Carbon dioxide emissions linked to the transport sector are particularly relevant to islands. The Canary Islands have high level of tourism, with tourists who generally travel in rented vehicles on arrival in the archipelago. In addition, mobility of the local population in the islands is also always growing. Thus, transport is one of the sectors that emits the greatest amount of greenhouse gases. In this sense, the net carbon balance becomes a pioneering study in the framework of management of high-capacity road transport routes and will help plan new strategies, which pursue the neutrality and climate resilience of the road network. It will therefore be possible to design different future scenarios, according to traffic intensities detected, to mitigate their local effects by increasing green areas, which will contribute to greater absorption. This study calculated the carbon footprint linked to vehicles on the three high-capacity roads on the island of Tenerife, as well as the carbon footprint of the public lighting attached to these roads. The absorption of carbon by vegetation planted by the Road Service and the soil located on the margins of the road have also been calculated to explore the possibility of modifying the vegetation, using other types of local shrubs and trees that have a higher absorption factor. The results demonstrate that conifers have the highest absorption factor, the Canary Island pine being the best option in this case. However, it is not always possible to place trees on the roadside, and it is necessary to resort to smaller species. This study concludes that better mobility planning, an increase in electric vehicles, improved energy production from renewable sources, and the promotion and enhancement of absorption capacity of carbon sinks are key in the face of climate change. Integr Environ Assess Manag 2022;00:1-8. © 2022 The Authors. Integrated Environmental Assessment and Management published by Wiley Periodicals LLC on behalf of Society of Environmental Toxicology & Chemistry (SETAC).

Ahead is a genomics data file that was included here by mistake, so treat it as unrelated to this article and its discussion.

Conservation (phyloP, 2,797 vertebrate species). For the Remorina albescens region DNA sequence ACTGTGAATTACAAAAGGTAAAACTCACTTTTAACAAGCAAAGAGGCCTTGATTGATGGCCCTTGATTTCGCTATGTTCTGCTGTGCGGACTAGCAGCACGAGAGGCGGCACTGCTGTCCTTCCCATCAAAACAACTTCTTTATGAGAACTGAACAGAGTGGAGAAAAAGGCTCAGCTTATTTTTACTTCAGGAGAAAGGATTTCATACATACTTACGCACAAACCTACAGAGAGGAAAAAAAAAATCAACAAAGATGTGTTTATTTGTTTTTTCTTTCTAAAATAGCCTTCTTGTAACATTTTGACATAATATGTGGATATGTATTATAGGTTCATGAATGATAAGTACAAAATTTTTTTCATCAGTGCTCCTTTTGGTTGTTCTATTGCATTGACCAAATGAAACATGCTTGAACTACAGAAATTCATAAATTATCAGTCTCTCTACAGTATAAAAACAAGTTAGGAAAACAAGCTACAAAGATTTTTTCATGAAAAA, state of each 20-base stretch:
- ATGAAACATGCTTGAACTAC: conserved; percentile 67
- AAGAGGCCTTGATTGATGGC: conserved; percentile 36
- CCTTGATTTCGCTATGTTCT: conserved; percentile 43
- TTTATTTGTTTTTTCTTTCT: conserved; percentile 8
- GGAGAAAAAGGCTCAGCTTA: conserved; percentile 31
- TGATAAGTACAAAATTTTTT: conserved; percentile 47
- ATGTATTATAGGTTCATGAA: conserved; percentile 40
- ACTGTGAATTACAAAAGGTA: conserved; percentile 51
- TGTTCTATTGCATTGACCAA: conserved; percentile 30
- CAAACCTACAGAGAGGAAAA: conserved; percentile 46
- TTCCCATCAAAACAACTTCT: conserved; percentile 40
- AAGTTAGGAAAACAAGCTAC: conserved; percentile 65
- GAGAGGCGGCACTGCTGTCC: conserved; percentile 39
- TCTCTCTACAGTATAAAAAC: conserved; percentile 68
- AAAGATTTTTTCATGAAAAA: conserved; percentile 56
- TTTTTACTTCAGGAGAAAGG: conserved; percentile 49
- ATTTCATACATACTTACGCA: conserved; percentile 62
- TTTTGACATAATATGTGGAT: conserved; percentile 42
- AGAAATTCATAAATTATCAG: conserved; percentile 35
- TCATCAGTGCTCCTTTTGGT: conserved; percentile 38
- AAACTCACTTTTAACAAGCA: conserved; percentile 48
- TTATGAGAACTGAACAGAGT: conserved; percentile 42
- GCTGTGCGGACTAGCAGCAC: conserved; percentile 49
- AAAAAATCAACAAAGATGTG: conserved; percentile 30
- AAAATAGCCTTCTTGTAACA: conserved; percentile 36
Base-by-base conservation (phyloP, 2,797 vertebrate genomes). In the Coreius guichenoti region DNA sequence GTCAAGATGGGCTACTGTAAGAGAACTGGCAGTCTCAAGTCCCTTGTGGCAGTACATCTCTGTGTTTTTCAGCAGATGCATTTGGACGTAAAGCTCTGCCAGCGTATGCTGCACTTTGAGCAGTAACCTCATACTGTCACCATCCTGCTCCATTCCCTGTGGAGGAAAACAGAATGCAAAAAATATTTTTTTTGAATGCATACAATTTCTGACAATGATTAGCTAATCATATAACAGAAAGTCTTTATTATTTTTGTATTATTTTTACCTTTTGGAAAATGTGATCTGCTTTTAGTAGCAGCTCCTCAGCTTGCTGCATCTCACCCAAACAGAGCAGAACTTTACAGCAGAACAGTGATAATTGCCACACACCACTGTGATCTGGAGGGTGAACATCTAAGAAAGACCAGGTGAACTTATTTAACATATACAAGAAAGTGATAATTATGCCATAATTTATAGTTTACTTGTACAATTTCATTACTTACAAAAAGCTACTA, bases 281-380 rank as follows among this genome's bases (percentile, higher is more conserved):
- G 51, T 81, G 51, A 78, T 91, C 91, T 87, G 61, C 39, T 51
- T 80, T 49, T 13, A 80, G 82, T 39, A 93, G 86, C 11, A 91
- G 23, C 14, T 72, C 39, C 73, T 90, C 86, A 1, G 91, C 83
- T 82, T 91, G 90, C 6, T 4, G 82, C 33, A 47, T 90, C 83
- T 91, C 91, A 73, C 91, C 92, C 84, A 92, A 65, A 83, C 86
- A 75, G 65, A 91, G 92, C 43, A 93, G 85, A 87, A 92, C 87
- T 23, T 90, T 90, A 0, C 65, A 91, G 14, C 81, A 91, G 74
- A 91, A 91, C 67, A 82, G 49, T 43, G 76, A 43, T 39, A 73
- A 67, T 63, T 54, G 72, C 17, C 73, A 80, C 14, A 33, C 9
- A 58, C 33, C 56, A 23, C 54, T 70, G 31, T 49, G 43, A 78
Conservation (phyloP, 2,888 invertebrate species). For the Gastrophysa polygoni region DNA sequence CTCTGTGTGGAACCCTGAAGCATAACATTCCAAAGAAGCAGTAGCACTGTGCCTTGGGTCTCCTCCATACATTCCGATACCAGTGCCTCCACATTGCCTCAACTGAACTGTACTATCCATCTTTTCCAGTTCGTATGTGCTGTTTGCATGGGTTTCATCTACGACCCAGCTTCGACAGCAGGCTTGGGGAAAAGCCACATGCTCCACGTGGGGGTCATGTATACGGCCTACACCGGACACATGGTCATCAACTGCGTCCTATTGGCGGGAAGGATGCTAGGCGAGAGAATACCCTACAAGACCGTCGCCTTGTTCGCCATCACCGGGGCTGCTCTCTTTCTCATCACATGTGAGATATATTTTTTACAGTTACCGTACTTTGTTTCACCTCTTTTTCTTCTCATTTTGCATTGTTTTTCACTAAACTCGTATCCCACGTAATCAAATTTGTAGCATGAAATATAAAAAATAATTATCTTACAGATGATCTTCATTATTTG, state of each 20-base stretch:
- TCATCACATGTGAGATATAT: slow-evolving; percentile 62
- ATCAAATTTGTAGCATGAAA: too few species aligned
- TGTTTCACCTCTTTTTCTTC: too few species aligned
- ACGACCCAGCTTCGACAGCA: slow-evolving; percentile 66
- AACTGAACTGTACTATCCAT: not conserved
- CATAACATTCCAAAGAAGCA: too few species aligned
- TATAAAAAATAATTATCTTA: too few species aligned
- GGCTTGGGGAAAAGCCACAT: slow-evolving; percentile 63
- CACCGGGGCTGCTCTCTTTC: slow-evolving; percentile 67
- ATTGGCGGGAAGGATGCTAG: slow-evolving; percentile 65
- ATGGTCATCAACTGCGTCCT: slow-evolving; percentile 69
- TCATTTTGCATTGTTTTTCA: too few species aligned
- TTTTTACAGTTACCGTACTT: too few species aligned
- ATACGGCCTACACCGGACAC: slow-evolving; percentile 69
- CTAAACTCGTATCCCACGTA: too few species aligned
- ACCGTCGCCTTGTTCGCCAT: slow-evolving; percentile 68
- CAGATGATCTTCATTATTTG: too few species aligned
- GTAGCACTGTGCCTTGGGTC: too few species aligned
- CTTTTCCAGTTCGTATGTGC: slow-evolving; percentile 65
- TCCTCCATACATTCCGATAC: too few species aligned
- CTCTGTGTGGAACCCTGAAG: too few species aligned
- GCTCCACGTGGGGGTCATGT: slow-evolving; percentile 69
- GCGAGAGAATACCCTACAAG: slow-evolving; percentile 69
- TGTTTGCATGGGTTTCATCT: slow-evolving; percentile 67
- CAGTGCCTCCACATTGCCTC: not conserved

Keywords: Carbon footprint; carbon sequestration; climate change; green areas; tenerife roads.
© 2022 The Authors. Integrated Environmental Assessment and Management published by Wiley Periodicals LLC on behalf of Society of Environmental Toxicology & Chemistry (SETAC).